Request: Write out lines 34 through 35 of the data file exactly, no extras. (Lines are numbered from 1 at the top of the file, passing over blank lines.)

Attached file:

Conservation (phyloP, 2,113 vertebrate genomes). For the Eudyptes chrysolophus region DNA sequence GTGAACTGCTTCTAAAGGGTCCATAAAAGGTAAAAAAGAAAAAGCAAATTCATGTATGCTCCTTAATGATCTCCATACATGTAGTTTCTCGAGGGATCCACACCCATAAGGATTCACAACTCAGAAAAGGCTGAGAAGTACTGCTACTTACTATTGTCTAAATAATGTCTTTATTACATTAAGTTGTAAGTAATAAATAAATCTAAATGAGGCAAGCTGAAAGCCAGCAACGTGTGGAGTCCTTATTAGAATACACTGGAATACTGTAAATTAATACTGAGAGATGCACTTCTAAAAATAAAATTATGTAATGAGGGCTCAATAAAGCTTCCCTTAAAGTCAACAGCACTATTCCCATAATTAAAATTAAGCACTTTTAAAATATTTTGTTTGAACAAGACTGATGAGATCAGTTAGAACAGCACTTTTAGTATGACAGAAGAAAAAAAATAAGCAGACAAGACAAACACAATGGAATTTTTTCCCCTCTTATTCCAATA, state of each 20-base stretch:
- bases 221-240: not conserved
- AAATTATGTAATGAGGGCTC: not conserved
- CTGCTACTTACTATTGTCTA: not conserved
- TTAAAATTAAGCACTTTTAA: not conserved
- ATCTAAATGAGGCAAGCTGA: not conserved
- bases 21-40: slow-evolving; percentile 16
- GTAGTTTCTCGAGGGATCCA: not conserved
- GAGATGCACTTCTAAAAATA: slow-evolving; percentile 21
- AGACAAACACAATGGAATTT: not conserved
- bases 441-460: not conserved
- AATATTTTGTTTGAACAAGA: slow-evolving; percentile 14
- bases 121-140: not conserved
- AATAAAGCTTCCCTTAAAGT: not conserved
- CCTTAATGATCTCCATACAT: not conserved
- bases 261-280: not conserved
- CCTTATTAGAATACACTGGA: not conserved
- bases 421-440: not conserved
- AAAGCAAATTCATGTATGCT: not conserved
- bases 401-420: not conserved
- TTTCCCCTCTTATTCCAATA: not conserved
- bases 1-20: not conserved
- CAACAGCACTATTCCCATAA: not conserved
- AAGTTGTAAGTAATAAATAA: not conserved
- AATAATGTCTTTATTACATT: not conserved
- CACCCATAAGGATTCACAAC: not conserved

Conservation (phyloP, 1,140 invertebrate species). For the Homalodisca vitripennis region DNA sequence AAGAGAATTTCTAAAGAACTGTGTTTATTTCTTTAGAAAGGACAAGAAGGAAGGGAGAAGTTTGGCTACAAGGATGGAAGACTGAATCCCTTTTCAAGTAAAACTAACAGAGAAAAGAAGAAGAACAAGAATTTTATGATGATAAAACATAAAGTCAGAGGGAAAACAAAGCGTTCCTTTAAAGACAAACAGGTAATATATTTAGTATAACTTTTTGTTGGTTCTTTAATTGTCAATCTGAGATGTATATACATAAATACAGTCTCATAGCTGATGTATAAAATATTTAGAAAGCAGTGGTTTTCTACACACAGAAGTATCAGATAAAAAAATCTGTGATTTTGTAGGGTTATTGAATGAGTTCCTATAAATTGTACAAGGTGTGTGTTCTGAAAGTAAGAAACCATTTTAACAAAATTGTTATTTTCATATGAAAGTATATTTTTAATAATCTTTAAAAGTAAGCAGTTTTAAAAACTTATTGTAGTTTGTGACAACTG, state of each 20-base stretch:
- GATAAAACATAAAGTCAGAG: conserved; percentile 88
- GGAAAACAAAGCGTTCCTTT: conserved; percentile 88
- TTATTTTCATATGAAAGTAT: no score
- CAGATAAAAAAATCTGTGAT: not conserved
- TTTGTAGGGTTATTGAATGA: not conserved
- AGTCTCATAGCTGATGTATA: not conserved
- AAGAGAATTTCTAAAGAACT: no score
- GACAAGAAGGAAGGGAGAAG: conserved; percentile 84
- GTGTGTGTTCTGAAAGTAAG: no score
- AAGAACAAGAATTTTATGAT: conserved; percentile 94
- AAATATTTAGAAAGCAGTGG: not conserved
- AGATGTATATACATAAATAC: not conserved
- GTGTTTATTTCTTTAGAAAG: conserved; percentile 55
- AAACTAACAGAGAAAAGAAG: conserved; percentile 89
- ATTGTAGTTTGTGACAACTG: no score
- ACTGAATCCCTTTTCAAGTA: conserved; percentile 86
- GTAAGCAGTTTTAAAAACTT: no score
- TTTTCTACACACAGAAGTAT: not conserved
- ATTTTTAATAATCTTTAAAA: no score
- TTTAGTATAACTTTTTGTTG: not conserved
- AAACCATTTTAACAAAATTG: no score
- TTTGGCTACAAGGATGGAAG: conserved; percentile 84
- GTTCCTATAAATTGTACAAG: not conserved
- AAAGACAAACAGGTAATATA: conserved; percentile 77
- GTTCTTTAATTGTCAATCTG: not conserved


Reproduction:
- AAGAGAATTTCTAAAGAACT: no score
- GACAAGAAGGAAGGGAGAAG: conserved; percentile 84